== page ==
SQL Server DATEPART Function


The DATEPART function returns an integer value for the specified part of the date or time.


DATEPART(datepart, datetime)


  • datepart - Is the part of the date we want to get. It can be a year (yy, yyyy), quarter (qq, q), month (mm, m), dayofyear(dy, y), day (dd, d), week (wk, ww), weekday (dw, w), hour (hh), minute (mi, n), second (ss, s), millisecond (ms), microsecond (mcs), nanosecond (ns), TZoffset (tz), ISO_WEEK (ISOWK,ISOWW). You can use the full name or the abbreviations in parenthesis.
  • datetime – Is the datetime, date or time used in the function to get part of it.

Simple DATEPART Example

The following example will show the year of the DATEPART specified.

SELECT DATEPART(year, '2020-03-05 2:10:30.123') as datepart

NULL values with DATEPART

If a null parameter is used, the function will return a null value.

SELECT DATEPART(month, NULL) as datepart
DATEPART with NULL values

Conversion failed when converting date for DATEPART

A typical error is a conversion failure. The following code shows an example:

SELECT DATEPART(day, '2021, march 21')

The date is literal and a literal date is not supported with this function and therefore return this error message.

Conversion failed when converting date and/or time from character string.

Using DATEPART against a Table

The following example shows the year, month and day for birthdates from the employee table.

SELECT DATEPART(YY, BirthDate) as year, 
       DATEPART(MM, BirthDate) as month, 
       DATEPART(dd, BirthDate) as day
FROM HumanResources.Employee
DATEPART and a table

DATEPART Example with Different Units

The following example shows the DATEPART using different units.

   DATEPART(yy, '2020-03-05 2:10:30.123') as YEAR,
   DATEPART(mm, '2020-03-05 2:10:30.123') as MONTH,
   DATEPART(DD, '2020-03-05 2:10:30.123') as DAY,
   DATEPART(hh, '2020-03-05 2:10:30.123') as HOUR,
   DATEPART(mi, '2020-03-05 2:10:30.123') as MINUTE,
   DATEPART(ss, '2020-03-05 2:10:30.123') as SECOND,
   DATEPART(ms, '2020-03-05 2:10:30.123') as MILLISECOND
DATEPART units used

Here is another example showing all possible output.

DECLARE @date datetime2 = '2021-01-07 14:36:17.6222691'
DateGroup DatePart Query Result
day d SELECT DATEPART(d, @date) 7
day day SELECT DATEPART(day, @date) 7
day dd SELECT DATEPART(dd, @date) 7
dayofyear dayofyear SELECT DATEPART(dayofyear, @date) 7
dayofyear dy SELECT DATEPART(dy, @date) 7
dayofyear y SELECT DATEPART(y, @date) 7
hour hh SELECT DATEPART(hh, @date) 14
hour hour SELECT DATEPART(hour, @date) 14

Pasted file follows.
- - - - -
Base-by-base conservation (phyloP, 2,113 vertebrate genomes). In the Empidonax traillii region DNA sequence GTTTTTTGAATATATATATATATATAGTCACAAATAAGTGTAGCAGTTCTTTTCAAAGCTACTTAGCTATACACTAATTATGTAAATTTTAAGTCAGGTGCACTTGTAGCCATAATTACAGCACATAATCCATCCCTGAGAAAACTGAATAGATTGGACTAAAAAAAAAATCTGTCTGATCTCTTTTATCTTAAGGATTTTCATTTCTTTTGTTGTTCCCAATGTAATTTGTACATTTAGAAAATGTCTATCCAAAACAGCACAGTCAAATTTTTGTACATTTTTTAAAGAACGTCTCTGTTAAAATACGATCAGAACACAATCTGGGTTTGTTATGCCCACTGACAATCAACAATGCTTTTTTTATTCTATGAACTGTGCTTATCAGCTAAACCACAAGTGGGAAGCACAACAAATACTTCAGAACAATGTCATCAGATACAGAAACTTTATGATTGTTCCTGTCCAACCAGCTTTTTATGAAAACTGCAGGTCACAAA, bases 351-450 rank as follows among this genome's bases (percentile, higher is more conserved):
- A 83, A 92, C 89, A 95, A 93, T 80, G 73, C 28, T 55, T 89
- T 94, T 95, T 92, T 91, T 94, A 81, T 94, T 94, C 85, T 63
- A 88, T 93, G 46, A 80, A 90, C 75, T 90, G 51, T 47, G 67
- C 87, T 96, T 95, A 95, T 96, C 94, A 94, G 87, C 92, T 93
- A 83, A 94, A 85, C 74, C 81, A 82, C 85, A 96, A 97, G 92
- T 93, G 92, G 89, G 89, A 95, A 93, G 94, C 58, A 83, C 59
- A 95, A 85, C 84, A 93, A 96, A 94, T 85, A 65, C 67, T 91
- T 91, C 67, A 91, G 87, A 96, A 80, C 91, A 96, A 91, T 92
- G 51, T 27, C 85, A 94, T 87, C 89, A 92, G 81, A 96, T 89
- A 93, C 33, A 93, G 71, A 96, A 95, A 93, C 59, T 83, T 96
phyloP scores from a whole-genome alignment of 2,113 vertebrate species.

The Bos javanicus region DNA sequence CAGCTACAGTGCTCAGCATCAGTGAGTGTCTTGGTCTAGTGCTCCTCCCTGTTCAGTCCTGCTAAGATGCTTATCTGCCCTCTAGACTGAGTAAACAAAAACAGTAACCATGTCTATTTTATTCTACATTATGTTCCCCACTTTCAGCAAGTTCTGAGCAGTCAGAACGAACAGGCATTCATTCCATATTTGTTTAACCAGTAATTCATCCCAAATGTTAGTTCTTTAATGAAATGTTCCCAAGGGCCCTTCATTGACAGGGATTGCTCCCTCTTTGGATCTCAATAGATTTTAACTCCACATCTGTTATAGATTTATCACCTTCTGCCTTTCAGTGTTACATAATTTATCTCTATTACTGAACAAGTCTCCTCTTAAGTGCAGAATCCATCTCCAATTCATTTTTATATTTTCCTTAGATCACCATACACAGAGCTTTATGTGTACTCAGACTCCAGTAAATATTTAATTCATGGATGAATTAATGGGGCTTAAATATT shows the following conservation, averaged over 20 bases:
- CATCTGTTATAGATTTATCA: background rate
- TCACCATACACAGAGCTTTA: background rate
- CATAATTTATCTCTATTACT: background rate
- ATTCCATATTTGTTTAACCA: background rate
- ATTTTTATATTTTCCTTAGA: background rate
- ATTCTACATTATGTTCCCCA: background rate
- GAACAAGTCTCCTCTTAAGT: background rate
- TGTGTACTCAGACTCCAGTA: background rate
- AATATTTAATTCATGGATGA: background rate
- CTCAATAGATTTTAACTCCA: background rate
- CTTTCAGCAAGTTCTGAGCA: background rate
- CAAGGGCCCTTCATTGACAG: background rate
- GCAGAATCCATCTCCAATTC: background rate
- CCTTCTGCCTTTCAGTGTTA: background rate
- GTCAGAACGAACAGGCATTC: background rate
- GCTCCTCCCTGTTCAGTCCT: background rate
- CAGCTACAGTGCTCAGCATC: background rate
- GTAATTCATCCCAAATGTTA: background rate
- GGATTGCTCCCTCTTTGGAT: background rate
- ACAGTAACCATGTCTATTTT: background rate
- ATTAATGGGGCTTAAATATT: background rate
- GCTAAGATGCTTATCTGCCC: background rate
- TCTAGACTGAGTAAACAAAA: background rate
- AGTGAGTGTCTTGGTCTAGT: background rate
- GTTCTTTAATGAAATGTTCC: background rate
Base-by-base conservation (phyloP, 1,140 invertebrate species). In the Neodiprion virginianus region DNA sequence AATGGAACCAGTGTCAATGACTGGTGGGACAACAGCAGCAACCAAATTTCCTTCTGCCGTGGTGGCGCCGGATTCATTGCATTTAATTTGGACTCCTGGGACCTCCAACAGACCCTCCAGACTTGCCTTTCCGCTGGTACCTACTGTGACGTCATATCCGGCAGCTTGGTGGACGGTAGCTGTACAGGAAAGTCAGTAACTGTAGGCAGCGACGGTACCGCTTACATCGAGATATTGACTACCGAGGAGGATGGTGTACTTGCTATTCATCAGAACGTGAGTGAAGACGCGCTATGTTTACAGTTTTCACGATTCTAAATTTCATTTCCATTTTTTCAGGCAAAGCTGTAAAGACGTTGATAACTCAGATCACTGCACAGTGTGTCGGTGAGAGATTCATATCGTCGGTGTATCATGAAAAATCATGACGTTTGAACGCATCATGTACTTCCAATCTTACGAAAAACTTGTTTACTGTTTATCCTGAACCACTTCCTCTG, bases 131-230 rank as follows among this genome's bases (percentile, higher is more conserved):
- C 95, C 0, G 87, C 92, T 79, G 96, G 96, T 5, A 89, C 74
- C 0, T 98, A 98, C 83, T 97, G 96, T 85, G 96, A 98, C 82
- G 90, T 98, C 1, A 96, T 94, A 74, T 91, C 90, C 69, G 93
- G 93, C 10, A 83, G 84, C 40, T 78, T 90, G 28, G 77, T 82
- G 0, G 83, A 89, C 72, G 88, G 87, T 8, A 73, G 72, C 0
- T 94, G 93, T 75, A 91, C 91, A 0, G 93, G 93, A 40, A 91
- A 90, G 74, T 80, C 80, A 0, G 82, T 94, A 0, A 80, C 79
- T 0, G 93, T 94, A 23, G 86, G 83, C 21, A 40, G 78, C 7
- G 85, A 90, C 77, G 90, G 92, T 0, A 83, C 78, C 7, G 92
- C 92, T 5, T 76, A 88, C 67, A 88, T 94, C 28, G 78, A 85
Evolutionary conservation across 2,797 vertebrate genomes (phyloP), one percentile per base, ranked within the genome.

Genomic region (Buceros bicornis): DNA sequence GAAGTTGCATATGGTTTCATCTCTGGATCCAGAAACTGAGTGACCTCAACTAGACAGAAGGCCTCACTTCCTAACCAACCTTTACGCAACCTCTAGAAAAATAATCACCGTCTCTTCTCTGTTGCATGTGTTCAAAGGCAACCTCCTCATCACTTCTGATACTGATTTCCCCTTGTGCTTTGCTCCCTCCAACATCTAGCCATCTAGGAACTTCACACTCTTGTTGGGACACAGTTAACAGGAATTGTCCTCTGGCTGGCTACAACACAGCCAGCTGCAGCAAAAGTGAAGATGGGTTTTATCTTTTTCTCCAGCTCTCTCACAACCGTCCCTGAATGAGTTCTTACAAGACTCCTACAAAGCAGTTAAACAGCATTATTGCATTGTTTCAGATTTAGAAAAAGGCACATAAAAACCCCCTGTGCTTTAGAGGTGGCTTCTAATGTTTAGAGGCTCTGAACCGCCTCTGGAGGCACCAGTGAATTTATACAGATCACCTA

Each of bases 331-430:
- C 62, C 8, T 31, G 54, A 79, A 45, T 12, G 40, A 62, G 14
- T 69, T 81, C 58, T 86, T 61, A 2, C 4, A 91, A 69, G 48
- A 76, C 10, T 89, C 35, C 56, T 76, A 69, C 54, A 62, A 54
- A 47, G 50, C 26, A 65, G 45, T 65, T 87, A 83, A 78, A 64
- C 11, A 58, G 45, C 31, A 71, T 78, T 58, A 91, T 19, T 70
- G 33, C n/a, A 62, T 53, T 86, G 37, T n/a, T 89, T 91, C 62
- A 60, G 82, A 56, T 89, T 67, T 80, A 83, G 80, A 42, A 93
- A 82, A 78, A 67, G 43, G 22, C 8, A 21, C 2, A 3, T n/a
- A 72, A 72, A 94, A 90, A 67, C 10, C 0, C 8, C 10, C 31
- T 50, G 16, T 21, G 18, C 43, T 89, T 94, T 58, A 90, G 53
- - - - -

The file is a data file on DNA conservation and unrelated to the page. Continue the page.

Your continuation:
microsecond microsecond SELECT DATEPART(microsecond, @date) 622269
microsecond mcs SELECT DATEPART(mcs, @date) 622269
millisecond millisecond SELECT DATEPART(millisecond, @date) 622
millisecond ms SELECT DATEPART(ms, @date) 622
minute mi SELECT DATEPART(mi, @date) 36
minute minute SELECT DATEPART(minute, @date) 36
minute n SELECT DATEPART(n, @date) 36
month m SELECT DATEPART(m, @date) 1
month mm SELECT DATEPART(mm, @date) 1
month month SELECT DATEPART(month, @date) 1
nanosecond nanosecond SELECT DATEPART(nanosecond, @date) 622269100
nanosecond ns SELECT DATEPART(ns, @date) 622269100
quarter q SELECT DATEPART(q, @date) 1
quarter qq SELECT DATEPART(qq, @date) 1
quarter quarter SELECT DATEPART(quarter, @date) 1
second s SELECT DATEPART(s, @date) 17
second second SELECT DATEPART(second, @date) 17
second ss SELECT DATEPART(ss, @date) 17
week week SELECT DATEPART(week, @date) 2
week wk SELECT DATEPART(wk, @date) 2
week ww SELECT DATEPART(ww, @date) 2
weekday dw SELECT DATEPART(dw, @date) 5
weekday w SELECT DATEPART(w, @date) 5
weekday weekday SELECT DATEPART(weekday, @date) 5
year year SELECT DATEPART(year, @date) 2021
year yy SELECT DATEPART(yy, @date) 2021
year yyyy SELECT DATEPART(yyyy, @date) 2021
TZoffset TZoffset SELECT DATEPART(TZoffset, @date) 0
TZoffset tz SELECT DATEPART(tz, @date) 0


The first example will work with DATENAME:

SELECT 'The year is: ' + DATENAME(yy, '2020-03-05') as example
CONTACT datename

However, it will fail with DATEPART.

SELECT 'The year is: ' + DATEPART(yy, '2020-03-05') as example

The error message is the following.

Conversion failed when converting the varchar value 'The year is: ' to data type int.

The following examples will display the same results with DATEPART and DATENAME:

SELECT CONCAT('The year is: ', DATEPART(yy, '2021-03-05')) as year
SELECT CONCAT('The year is: ', DATENAME(yy, '2021-03-05')) as year

Returns the same result for both.

concat with DATEPART and DATENAME
SELECT DATEPART(yy, '2021-03-05') + 4 as YEAR
SELECT DATENAME(yy, '2021-03-05') + 4 as YEAR

Returns the same result for both.

Additions with DATEPART and DATENAME

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Comments For This Article

Monday, January 24, 2022 - 5:57:21 PM - Jeff Moden Back To Top (89691)
You said in the article "The date is literal and a literal date is not supported with this function and therefore return this error message." That's not true. The 2nd operand WILL take a date string IF it's a "legal" date string. For example, the following is a legal date string and it works just fine.

SELECT DATEPART(day, '21 march 2021');

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